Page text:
“NASCAR has a hand speed of 1.2 seconds per five lug nuts. So you have to hit five lug nuts in 1.2 seconds. That’s elite level, Sprint Cup-level hand speed. That day, on my fourth try, I had a hand speed of 1.7 seconds. So I was only a half second slower, on my first day. And I just obsessed about it. I fell in love with it.”
For Abbott, changing tires provided the same rush she felt when she first discovered CrossFit. Several weeks later, she was recruited by, and eventually landed a spot on, the crew for Michael Waltrip Racing. “I had no idea it wasn’t a female-dominated sport,” she says. “I just figured that since tire changers had to be small and accurate and powerful, that women were already in the sport.”
“I came on during the  season. I also did some Truck and Nationwide series, and even some derbies before the season started, which was really different than NASCAR,” she says. “NASCAR has a great system set up. They’re just dialed in. Derby is a little more localized. Rather than bringing in national talent, they bring in local talent, and you just go with the flow.”
Asked if NASCAR was simply in her blood, given that she’s a native of Lynchburg, Vir., Abbott laughs. “My family was definitely excited when they found out” about her pit crew gig, she says. “That’s when they took my athletic training seriously. It’s one thing to do CrossFit training or weight lifting, but once I went into NASCAR I was legit.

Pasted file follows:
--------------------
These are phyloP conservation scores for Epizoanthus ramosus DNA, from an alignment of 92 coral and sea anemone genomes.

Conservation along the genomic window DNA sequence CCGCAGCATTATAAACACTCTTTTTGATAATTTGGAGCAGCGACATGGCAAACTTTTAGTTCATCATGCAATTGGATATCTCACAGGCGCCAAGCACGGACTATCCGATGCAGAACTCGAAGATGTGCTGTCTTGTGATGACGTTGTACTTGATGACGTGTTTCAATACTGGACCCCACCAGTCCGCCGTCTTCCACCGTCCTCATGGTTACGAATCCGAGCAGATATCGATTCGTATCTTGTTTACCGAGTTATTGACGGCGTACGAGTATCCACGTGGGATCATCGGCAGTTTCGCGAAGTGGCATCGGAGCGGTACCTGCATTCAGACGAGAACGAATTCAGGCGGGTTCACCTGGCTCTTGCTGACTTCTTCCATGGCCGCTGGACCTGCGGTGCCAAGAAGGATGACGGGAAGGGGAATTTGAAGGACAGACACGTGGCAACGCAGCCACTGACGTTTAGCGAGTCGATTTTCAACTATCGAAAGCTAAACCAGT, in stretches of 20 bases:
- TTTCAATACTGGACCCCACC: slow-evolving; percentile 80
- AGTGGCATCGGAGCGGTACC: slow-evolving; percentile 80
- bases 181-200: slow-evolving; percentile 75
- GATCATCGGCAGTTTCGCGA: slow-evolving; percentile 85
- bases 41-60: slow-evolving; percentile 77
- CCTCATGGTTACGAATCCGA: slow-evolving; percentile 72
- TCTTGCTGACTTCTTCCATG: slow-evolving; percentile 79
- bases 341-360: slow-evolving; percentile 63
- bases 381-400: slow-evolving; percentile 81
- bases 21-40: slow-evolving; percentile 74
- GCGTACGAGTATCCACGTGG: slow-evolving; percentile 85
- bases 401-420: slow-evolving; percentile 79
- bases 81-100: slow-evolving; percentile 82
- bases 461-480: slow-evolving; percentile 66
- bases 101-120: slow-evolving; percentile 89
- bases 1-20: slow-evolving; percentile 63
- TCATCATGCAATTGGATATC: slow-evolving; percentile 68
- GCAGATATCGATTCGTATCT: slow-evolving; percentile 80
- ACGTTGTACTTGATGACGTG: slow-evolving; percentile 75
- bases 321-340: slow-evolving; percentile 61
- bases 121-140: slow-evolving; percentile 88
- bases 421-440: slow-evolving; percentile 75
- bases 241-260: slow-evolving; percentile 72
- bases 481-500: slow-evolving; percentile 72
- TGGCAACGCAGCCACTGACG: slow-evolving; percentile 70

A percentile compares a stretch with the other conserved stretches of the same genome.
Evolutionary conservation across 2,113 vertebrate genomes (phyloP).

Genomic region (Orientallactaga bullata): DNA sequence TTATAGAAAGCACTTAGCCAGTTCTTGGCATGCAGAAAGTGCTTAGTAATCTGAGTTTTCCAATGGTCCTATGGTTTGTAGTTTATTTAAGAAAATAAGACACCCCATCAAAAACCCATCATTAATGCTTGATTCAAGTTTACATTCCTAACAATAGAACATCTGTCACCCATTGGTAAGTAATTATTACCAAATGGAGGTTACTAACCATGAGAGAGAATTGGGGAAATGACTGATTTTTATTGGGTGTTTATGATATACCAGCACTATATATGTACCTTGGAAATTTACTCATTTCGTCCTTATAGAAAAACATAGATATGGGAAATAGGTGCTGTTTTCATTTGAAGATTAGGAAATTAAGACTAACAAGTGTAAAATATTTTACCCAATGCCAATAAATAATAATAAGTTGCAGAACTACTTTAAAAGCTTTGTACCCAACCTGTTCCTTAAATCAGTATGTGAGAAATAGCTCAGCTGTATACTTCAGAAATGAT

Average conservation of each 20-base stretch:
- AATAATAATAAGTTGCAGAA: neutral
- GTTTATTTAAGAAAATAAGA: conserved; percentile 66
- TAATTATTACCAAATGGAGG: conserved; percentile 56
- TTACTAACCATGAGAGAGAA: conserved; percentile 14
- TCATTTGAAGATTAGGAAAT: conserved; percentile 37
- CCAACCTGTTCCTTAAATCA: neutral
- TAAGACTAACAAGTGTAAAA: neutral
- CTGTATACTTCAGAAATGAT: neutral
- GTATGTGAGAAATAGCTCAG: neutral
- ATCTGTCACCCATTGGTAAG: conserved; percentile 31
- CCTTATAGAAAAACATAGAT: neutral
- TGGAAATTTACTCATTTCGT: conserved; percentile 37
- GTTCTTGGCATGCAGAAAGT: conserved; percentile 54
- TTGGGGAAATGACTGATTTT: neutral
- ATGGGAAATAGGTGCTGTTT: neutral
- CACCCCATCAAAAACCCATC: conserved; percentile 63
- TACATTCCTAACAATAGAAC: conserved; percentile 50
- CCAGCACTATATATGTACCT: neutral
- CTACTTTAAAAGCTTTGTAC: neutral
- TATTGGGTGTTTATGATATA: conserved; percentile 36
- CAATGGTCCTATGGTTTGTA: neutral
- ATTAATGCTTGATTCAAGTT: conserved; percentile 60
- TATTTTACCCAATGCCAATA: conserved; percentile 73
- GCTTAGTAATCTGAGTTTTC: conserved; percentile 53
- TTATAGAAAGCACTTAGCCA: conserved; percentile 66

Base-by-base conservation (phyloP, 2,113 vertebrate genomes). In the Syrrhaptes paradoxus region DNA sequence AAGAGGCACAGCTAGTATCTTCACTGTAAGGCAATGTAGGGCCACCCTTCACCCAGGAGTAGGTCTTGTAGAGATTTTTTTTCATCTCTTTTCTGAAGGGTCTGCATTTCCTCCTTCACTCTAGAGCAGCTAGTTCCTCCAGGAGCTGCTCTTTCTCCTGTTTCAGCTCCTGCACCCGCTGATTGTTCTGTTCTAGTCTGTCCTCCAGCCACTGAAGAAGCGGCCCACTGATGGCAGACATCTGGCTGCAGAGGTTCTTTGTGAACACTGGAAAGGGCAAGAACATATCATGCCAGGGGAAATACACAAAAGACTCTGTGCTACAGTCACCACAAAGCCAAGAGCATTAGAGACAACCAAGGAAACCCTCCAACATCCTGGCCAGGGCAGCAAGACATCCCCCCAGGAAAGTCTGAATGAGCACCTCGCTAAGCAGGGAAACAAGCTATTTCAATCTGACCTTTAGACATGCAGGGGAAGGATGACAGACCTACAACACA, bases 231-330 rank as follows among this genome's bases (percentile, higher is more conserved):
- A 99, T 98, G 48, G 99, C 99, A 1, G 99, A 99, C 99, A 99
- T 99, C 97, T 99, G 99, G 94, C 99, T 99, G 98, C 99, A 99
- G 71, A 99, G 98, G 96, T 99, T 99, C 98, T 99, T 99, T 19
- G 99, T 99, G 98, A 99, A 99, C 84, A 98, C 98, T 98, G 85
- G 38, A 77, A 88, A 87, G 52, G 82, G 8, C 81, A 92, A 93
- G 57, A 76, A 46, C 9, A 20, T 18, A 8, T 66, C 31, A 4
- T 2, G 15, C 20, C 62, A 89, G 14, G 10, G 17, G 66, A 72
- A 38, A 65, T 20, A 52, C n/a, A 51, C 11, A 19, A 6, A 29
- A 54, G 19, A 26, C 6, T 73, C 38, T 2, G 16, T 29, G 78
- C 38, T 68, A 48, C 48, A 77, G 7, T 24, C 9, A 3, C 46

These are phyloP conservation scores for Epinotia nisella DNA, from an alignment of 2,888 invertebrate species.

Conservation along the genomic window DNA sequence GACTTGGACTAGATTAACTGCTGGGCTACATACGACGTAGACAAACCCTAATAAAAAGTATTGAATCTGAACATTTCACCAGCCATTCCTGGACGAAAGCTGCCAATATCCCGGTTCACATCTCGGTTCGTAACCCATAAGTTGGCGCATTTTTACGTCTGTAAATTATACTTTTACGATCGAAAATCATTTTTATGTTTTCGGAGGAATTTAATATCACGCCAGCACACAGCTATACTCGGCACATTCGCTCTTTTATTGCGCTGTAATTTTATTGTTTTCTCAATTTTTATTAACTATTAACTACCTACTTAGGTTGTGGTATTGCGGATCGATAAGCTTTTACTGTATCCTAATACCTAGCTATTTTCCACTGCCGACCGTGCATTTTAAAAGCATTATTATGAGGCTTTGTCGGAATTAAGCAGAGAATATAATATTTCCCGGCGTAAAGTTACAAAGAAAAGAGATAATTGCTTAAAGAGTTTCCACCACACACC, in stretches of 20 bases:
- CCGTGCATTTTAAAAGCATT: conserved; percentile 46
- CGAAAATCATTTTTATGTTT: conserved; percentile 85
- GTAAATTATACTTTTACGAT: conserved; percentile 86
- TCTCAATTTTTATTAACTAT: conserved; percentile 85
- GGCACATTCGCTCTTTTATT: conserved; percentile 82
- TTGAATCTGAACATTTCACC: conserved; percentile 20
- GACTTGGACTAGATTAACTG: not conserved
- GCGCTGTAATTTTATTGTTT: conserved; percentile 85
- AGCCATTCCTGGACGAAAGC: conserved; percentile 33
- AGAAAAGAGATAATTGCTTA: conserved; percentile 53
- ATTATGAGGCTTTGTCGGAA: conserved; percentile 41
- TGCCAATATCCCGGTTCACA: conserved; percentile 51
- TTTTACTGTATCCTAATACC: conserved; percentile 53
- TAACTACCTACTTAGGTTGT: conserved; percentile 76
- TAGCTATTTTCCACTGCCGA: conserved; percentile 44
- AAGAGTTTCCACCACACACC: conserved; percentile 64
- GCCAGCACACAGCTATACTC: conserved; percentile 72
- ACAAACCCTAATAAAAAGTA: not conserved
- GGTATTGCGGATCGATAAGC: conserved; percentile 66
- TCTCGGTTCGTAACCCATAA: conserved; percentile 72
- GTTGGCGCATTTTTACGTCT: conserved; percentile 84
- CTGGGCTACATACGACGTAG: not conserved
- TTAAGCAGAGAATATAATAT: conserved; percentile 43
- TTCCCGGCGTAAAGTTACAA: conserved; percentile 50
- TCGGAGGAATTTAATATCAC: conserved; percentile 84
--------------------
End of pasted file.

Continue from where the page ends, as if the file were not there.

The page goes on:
“I didn’t have any credibility as an athlete until I went into NASCAR.”
But while Abbott was especially skilled at quickly hanging a perfectly balanced tire, she soon learned that the demands of the job threatened to throw her life out of balance.
“People are surprised, but it really is a year-round commitment,” she says. “You’re always training, and you only get two weeks off. It’s a younger person’s sport. If this was 10 years ago, I’d be all over it, and building my career around this. But I was coming into the sport at 30 years old, as a tire changer, when most of the tire changers have retired by 30 because of knee issues.
“I just found I can balance my life a little bit more owning my own gym, CrossFitting, weight-lifting, and then doing my nutrition seminars, versus focusing only on NASCAR,” says Abbott. “That was a tough decision for me, because I really loved the industry, I really loved the challenge of it, and I really love changing tires. The whole process is really fascinating. It was a hard decision, because I wanted to do it all.”
Which leads, inevitably, to the question: “What’s next?” Abbott says she isn’t sure, but competing at the Olympic level in weight lifting is still a goal. With a nationwide RV tour to promote her new book and nutrition seminars this summer (a schedule can be found at christmasabbott.com), Abbott admits the 2016 Games in Rio are out of reach. But she hasn’t eliminated 2020 in Tokyo.
“I always tell people ‘Don't take it off my list, because I'll surprise you,’” she says. "Don’t count me out.”
Good advice. It's never a good idea to count out a badass.